Meetings and shakes trump counting carbs when it comes to long-term weight loss, according to a recent analysis of diets by Consumer Reports magazine.
The publication, best known for rating cars and electronics, put Weight Watchers (search), with its support group meetings, and Slim-Fast (search), whose shakes let you opt out of cooking, at the top of the heap.
The ratings were based on pounds lost, nutrition, how easy the diet was to follow and dropout rates after six months and a year.
Though low-carb diets have dominated headlines, the highest marks went to Weight Watchers, which uses weekly meetings to reinforce its decidedly simple philosophy — eat less and exercise more. After a year, its followers were far more likely to stick with the plan.
Weight Watchers did not, however, earn the strongest scores on weight loss, a distinction that went to second-ranked Slim-Fast, which replaces parts of two meals a day with shakes and bars.
Atkins (search), which has led the low-carb charge, got good scores for short-term weight loss, but landed at the bottom of the ratings because of poor marks on retention and nutrition.
The report, released in the magazine's June issue, said the Atkins diet calls for too much fat and saturated fat, too few fruits, too little fiber and "might have a negative effect on some dieters' health."
Colette Heimowitz, vice president of education and research at Atkins Nutritionals, criticized the study, saying it focused only on Atkins' weight-loss components, ignoring its more flexible weight maintenance stages.
The magazine's conclusions are based on a review of published clinical research on each diet, and a nutrient and calorie analysis of a week's worth of menus, including how closely they follow federal dietary guidelines.
Heimowitz took issue with the use of the federal guidelines as a way to evaluate the diets, saying those standards are intended for maintaining a healthy weight, not losing fat.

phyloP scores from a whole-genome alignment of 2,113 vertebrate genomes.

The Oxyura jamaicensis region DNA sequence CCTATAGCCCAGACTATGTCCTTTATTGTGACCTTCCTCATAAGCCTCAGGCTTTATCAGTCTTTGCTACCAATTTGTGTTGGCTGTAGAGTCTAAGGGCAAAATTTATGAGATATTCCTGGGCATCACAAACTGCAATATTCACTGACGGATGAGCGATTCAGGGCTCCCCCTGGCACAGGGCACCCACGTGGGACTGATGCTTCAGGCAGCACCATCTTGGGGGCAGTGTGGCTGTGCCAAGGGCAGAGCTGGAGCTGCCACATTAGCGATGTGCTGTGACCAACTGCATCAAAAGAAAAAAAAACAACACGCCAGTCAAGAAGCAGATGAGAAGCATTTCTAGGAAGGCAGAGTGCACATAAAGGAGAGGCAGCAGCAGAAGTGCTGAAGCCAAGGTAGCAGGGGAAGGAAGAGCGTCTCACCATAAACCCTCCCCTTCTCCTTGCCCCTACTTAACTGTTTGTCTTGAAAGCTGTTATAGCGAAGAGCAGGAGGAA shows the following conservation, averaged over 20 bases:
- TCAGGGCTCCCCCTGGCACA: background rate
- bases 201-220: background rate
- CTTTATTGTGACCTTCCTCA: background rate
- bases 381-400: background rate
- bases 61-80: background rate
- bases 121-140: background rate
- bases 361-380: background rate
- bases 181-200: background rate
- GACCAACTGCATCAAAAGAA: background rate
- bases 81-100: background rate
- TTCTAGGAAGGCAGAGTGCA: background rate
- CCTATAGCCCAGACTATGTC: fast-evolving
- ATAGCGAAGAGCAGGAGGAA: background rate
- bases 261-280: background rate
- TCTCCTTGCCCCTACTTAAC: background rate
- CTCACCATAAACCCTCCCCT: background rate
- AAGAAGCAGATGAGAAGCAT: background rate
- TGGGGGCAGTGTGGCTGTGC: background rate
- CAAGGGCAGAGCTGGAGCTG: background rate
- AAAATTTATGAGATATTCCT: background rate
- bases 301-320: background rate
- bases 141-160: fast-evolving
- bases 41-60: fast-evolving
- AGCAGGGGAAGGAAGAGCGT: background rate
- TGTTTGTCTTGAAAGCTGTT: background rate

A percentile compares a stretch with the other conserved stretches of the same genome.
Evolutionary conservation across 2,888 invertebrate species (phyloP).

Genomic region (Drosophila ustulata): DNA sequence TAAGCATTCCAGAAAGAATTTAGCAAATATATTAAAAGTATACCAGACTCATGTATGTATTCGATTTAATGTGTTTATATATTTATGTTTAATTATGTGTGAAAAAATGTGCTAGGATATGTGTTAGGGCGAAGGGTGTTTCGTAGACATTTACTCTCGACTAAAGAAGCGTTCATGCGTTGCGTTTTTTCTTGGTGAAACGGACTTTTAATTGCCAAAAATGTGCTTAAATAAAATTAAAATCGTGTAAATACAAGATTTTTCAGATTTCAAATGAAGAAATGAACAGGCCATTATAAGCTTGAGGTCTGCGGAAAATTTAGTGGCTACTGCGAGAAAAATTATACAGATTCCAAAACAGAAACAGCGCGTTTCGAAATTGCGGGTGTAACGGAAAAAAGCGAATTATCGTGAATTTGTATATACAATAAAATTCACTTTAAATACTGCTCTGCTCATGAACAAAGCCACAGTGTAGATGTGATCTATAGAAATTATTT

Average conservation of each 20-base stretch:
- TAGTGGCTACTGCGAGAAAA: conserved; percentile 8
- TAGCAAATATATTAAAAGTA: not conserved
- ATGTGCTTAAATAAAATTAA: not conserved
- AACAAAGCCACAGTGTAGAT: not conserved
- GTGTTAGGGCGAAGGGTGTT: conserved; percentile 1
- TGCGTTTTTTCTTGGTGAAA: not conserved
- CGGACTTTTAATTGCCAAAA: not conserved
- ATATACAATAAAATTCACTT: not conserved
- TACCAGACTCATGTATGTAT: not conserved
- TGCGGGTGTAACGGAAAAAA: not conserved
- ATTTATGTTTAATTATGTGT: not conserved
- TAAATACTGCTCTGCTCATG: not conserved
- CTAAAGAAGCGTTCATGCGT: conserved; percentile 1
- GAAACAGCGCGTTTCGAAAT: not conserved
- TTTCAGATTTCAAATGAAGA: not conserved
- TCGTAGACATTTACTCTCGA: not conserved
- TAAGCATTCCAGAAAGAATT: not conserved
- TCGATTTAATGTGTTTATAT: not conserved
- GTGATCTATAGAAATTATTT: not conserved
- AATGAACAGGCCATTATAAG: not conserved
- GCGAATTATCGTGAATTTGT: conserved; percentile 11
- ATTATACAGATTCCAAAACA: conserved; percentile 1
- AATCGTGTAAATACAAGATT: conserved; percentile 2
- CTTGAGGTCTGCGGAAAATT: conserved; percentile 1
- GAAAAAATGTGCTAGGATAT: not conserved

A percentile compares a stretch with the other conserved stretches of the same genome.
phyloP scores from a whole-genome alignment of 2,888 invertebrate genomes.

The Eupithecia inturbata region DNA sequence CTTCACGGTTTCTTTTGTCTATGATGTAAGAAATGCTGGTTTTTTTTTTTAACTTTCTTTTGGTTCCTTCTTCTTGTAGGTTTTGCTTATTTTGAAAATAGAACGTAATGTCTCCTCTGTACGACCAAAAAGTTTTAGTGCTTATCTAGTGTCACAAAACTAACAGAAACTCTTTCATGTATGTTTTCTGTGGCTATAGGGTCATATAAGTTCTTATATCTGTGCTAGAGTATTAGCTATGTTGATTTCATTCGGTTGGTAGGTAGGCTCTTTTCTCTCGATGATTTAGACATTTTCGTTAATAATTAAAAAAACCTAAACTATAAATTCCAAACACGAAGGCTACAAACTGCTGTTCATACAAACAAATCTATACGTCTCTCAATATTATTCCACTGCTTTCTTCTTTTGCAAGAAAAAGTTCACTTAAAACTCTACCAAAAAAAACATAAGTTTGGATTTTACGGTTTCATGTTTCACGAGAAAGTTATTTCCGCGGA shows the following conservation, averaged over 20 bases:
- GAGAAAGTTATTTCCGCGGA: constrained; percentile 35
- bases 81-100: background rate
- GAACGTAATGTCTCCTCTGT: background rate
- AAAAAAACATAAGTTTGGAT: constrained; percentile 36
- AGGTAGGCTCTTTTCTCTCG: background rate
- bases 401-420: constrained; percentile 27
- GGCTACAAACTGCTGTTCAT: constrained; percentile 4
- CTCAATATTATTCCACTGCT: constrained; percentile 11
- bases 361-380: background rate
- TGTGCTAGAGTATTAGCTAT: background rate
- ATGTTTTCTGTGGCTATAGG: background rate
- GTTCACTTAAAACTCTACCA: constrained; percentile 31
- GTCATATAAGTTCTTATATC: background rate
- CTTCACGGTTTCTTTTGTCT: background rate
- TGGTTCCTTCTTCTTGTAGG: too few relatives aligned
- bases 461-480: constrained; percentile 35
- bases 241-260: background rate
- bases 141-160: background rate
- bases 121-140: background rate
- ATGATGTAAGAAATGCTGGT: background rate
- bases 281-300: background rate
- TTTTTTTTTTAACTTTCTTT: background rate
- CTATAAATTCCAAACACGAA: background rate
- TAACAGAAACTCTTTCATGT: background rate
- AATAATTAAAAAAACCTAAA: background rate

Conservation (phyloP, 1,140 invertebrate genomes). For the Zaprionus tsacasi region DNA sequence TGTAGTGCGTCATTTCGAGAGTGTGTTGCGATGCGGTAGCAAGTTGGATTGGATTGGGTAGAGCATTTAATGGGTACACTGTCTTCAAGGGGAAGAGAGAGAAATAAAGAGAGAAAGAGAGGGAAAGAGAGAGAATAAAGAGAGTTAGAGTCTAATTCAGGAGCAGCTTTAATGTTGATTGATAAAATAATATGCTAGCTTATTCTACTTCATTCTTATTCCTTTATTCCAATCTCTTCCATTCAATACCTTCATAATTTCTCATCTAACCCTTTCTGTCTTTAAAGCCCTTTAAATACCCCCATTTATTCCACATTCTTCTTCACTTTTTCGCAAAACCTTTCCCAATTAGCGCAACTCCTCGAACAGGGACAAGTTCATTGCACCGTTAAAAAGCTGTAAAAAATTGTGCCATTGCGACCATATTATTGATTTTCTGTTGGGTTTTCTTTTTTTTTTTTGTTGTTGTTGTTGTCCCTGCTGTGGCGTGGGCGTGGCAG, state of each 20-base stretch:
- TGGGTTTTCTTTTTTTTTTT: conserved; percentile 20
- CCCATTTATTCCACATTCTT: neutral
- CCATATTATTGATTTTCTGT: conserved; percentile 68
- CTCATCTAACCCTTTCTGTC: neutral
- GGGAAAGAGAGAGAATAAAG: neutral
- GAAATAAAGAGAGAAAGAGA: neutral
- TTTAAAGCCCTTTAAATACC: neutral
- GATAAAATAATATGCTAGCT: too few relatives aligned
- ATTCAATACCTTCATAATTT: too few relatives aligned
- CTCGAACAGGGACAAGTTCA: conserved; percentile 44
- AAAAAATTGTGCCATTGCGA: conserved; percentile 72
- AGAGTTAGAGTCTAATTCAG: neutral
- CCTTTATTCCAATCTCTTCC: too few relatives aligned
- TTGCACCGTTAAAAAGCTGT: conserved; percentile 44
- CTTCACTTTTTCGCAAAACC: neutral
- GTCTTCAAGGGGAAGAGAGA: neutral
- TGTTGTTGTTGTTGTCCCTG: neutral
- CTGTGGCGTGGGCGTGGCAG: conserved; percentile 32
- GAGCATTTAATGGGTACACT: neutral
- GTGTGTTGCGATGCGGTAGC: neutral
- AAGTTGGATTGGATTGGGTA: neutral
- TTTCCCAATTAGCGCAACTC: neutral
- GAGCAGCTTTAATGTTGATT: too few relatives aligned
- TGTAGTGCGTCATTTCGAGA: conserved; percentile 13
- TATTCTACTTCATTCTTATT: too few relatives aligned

All of the diets reviewed are low enough in calories to produce results, but success relies on sticking to the plan, said Nancy Metcalf, a senior editor at Consumer Reports.
That accounts for the strong showing by Weight Watchers, which backs up a flexible, low-calorie, low-fat approach with weekly motivational meetings, Metcalf said.
"We are not necessarily the fastest kids in town, but we're livable and sustainable, and we feel that's very important," said Karen Miller-Kovach, chief scientist at Weight Watchers.
Slim-Fast, which sells its bars and beverages in grocery and drug stores, was praised for its ease and balanced nutrition. Its retention matched Weight Watchers' during the first six months, but then dropped considerably.
The high-protein "Zone" diet, from a book by Dr. Barry Sears, was the magazine's No. 3 program. Though its followers tended to drop out over time, the diet earned points for having considerably less fat than the Atkins approach.
The fourth-ranked ultra-low-fat, high-fiber vegetarian Ornish diet, from Dr. Dean Ornish, had the worst retention rate, though it had good long-term weight loss and was praised as a treatment for heart disease.
Thomas Wadden, a University of Pennsylvania weight loss expert, said the ratings seem sound, but noted the challenge of making comparisons when some diets involve structured meetings and others are do-it-yourself.
He added that the Atkins diet might have ranked better if weight loss was the only criterion. But Wadden said the magazine rightly considered the overall healthfulness of the diets' approaches.
Four other programs, Internet-based eDiets, Jenny Craig, South Beach and Volumetrics, were included in the review, but not ranked because not enough independent clinical studies had been done on them to allow comparison, the magazine said.